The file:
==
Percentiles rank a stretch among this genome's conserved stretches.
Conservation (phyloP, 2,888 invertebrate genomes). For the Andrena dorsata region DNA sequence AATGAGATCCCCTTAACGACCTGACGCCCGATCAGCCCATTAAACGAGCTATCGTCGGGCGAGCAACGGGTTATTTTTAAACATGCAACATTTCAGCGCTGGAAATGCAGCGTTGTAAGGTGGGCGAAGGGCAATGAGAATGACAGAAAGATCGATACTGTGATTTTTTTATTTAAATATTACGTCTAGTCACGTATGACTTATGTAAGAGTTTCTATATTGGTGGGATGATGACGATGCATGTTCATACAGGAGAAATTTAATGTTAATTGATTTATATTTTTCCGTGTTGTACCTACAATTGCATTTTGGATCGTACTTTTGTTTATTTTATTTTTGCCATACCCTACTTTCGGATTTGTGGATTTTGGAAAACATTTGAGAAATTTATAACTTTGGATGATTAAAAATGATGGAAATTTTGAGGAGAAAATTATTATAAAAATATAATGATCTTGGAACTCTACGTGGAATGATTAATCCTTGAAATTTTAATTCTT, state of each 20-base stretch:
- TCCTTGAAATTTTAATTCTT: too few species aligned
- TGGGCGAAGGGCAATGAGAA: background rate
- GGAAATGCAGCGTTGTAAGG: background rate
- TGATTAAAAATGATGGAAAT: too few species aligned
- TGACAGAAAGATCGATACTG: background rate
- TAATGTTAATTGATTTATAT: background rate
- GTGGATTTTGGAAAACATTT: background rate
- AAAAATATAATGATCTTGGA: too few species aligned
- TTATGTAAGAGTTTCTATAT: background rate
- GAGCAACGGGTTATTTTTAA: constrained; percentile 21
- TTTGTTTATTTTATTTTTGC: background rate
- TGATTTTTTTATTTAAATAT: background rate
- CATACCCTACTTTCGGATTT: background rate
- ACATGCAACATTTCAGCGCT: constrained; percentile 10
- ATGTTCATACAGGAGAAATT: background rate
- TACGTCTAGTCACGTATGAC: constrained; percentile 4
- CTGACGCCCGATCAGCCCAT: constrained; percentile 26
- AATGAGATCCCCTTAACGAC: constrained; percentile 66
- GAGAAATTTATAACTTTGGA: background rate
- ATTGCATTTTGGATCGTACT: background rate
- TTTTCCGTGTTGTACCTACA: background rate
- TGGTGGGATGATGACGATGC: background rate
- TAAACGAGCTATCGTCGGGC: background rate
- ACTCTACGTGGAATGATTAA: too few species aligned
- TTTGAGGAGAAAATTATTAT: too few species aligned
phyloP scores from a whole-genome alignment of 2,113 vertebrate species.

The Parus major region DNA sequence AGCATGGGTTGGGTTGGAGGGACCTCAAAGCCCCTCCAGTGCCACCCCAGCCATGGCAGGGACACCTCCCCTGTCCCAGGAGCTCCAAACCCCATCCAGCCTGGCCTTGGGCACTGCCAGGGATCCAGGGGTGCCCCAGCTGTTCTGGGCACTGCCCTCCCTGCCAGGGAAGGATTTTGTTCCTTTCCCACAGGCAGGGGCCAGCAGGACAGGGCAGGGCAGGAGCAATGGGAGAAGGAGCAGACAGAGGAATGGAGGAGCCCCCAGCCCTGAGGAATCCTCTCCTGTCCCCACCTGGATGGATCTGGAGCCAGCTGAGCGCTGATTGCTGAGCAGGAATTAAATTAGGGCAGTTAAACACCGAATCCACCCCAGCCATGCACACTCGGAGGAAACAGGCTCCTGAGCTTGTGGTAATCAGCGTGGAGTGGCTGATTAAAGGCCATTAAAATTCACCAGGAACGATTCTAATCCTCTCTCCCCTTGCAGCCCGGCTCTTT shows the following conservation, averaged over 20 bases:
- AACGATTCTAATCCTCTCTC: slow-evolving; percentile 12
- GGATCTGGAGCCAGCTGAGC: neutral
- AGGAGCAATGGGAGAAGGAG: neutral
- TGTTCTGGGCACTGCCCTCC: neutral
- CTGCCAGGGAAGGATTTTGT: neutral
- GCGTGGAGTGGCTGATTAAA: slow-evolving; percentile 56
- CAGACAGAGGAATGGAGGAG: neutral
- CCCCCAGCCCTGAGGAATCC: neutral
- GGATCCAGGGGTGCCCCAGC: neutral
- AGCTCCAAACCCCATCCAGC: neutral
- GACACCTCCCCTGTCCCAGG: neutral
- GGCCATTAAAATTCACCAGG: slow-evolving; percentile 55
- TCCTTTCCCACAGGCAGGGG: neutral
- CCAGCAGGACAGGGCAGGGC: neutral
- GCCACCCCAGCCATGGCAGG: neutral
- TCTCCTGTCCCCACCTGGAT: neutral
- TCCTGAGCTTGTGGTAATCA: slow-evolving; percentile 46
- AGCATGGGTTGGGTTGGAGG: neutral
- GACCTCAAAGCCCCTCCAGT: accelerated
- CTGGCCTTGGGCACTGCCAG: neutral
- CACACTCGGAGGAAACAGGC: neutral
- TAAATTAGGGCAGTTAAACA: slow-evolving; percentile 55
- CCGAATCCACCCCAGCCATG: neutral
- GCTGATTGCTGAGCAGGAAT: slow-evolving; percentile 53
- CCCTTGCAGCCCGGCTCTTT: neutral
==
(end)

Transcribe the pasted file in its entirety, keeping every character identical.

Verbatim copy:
Percentiles rank a stretch among this genome's conserved stretches.
Conservation (phyloP, 2,888 invertebrate genomes). For the Andrena dorsata region DNA sequence AATGAGATCCCCTTAACGACCTGACGCCCGATCAGCCCATTAAACGAGCTATCGTCGGGCGAGCAACGGGTTATTTTTAAACATGCAACATTTCAGCGCTGGAAATGCAGCGTTGTAAGGTGGGCGAAGGGCAATGAGAATGACAGAAAGATCGATACTGTGATTTTTTTATTTAAATATTACGTCTAGTCACGTATGACTTATGTAAGAGTTTCTATATTGGTGGGATGATGACGATGCATGTTCATACAGGAGAAATTTAATGTTAATTGATTTATATTTTTCCGTGTTGTACCTACAATTGCATTTTGGATCGTACTTTTGTTTATTTTATTTTTGCCATACCCTACTTTCGGATTTGTGGATTTTGGAAAACATTTGAGAAATTTATAACTTTGGATGATTAAAAATGATGGAAATTTTGAGGAGAAAATTATTATAAAAATATAATGATCTTGGAACTCTACGTGGAATGATTAATCCTTGAAATTTTAATTCTT, state of each 20-base stretch:
- TCCTTGAAATTTTAATTCTT: too few species aligned
- TGGGCGAAGGGCAATGAGAA: background rate
- GGAAATGCAGCGTTGTAAGG: background rate
- TGATTAAAAATGATGGAAAT: too few species aligned
- TGACAGAAAGATCGATACTG: background rate
- TAATGTTAATTGATTTATAT: background rate
- GTGGATTTTGGAAAACATTT: background rate
- AAAAATATAATGATCTTGGA: too few species aligned
- TTATGTAAGAGTTTCTATAT: background rate
- GAGCAACGGGTTATTTTTAA: constrained; percentile 21
- TTTGTTTATTTTATTTTTGC: background rate
- TGATTTTTTTATTTAAATAT: background rate
- CATACCCTACTTTCGGATTT: background rate
- ACATGCAACATTTCAGCGCT: constrained; percentile 10
- ATGTTCATACAGGAGAAATT: background rate
- TACGTCTAGTCACGTATGAC: constrained; percentile 4
- CTGACGCCCGATCAGCCCAT: constrained; percentile 26
- AATGAGATCCCCTTAACGAC: constrained; percentile 66
- GAGAAATTTATAACTTTGGA: background rate
- ATTGCATTTTGGATCGTACT: background rate
- TTTTCCGTGTTGTACCTACA: background rate
- TGGTGGGATGATGACGATGC: background rate
- TAAACGAGCTATCGTCGGGC: background rate
- ACTCTACGTGGAATGATTAA: too few species aligned
- TTTGAGGAGAAAATTATTAT: too few species aligned
phyloP scores from a whole-genome alignment of 2,113 vertebrate species.

The Parus major region DNA sequence AGCATGGGTTGGGTTGGAGGGACCTCAAAGCCCCTCCAGTGCCACCCCAGCCATGGCAGGGACACCTCCCCTGTCCCAGGAGCTCCAAACCCCATCCAGCCTGGCCTTGGGCACTGCCAGGGATCCAGGGGTGCCCCAGCTGTTCTGGGCACTGCCCTCCCTGCCAGGGAAGGATTTTGTTCCTTTCCCACAGGCAGGGGCCAGCAGGACAGGGCAGGGCAGGAGCAATGGGAGAAGGAGCAGACAGAGGAATGGAGGAGCCCCCAGCCCTGAGGAATCCTCTCCTGTCCCCACCTGGATGGATCTGGAGCCAGCTGAGCGCTGATTGCTGAGCAGGAATTAAATTAGGGCAGTTAAACACCGAATCCACCCCAGCCATGCACACTCGGAGGAAACAGGCTCCTGAGCTTGTGGTAATCAGCGTGGAGTGGCTGATTAAAGGCCATTAAAATTCACCAGGAACGATTCTAATCCTCTCTCCCCTTGCAGCCCGGCTCTTT shows the following conservation, averaged over 20 bases:
- AACGATTCTAATCCTCTCTC: slow-evolving; percentile 12
- GGATCTGGAGCCAGCTGAGC: neutral
- AGGAGCAATGGGAGAAGGAG: neutral
- TGTTCTGGGCACTGCCCTCC: neutral
- CTGCCAGGGAAGGATTTTGT: neutral
- GCGTGGAGTGGCTGATTAAA: slow-evolving; percentile 56
- CAGACAGAGGAATGGAGGAG: neutral
- CCCCCAGCCCTGAGGAATCC: neutral
- GGATCCAGGGGTGCCCCAGC: neutral
- AGCTCCAAACCCCATCCAGC: neutral
- GACACCTCCCCTGTCCCAGG: neutral
- GGCCATTAAAATTCACCAGG: slow-evolving; percentile 55
- TCCTTTCCCACAGGCAGGGG: neutral
- CCAGCAGGACAGGGCAGGGC: neutral
- GCCACCCCAGCCATGGCAGG: neutral
- TCTCCTGTCCCCACCTGGAT: neutral
- TCCTGAGCTTGTGGTAATCA: slow-evolving; percentile 46
- AGCATGGGTTGGGTTGGAGG: neutral
- GACCTCAAAGCCCCTCCAGT: accelerated
- CTGGCCTTGGGCACTGCCAG: neutral
- CACACTCGGAGGAAACAGGC: neutral
- TAAATTAGGGCAGTTAAACA: slow-evolving; percentile 55
- CCGAATCCACCCCAGCCATG: neutral
- GCTGATTGCTGAGCAGGAAT: slow-evolving; percentile 53
- CCCTTGCAGCCCGGCTCTTT: neutral